Source: Pagination and the problem of the total result count, an article by Laurenz Albe.

In Defense of Testing Mocks

This isn’t going to be a great defense, because I generally agree with the conventional wisdom that mocking should be avoided when possible. But I think it’s important to give things a fair shake, even if I don’t like them.

Source: In Defense of Testing Mocks, an article by Hillel Wayne.

Introducing Content Defined Chunking (CDC)

In a backup program, data de-duplication can be applied in two locations: Removing duplicate data from the same or different files within the same backup process (inter-file de-duplication), e.g. during the initial backup, or removing it between several backups that contain some of the same data (inter-backup de-duplication). While the former is desirable to have, the latter is much more important.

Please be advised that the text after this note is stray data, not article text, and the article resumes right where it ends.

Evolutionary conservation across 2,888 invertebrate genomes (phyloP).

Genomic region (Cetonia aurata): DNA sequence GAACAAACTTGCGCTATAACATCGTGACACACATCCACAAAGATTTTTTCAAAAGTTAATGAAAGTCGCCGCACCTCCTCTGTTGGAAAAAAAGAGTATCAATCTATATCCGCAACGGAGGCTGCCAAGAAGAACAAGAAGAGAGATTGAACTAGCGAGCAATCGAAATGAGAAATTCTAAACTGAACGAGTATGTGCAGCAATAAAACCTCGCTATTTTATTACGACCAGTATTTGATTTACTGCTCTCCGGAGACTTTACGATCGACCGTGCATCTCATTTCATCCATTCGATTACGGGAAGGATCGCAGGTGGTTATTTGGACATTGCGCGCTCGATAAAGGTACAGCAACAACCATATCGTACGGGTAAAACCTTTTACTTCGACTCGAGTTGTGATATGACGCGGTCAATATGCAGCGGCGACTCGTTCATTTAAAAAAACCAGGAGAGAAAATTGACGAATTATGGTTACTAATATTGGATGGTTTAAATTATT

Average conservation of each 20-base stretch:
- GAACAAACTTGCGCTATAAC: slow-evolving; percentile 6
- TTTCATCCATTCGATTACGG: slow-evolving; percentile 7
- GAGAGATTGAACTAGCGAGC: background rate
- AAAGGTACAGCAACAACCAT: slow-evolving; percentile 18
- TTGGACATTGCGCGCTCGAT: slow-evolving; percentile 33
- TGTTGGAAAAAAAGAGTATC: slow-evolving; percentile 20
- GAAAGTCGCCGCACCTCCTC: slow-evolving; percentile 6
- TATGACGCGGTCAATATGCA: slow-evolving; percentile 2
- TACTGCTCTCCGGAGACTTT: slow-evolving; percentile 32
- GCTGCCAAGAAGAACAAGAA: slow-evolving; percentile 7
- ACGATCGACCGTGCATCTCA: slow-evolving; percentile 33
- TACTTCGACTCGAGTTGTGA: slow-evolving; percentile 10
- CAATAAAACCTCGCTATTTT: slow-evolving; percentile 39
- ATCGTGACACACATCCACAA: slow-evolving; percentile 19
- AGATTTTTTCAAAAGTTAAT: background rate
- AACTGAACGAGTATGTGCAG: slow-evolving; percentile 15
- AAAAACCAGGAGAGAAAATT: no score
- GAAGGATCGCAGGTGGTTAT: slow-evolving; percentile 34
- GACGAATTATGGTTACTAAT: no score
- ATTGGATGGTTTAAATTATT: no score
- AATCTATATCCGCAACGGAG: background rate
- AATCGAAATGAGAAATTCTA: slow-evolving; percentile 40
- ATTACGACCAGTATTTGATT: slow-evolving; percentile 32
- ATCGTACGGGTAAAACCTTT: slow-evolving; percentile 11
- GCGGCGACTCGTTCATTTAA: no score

Source: Introducing Content Defined Chunking (CDC).

Where are my Git UI features from the future?

The Git version control system has been causing us misery for 15+ years. Since its inception, a thousand people have tried to make new clients for Git to improve usability.

But practically everyone has focused on providing a pretty facade to do more or less the same operations as Git on the command-line — as if Git’s command-line interface were already the pinnacle of usability.

No one bothers to consider: what are the workflows that people actually want to do? What are the features that would make those workflows easier? So instead we get clients which think that git rebase -i as the best possible way to reword a commit message, or edit an old commit, or split a commit, or even worth exposing in the UI.

Source: Where are my Git UI features from the future?, an article by Waleed Khan.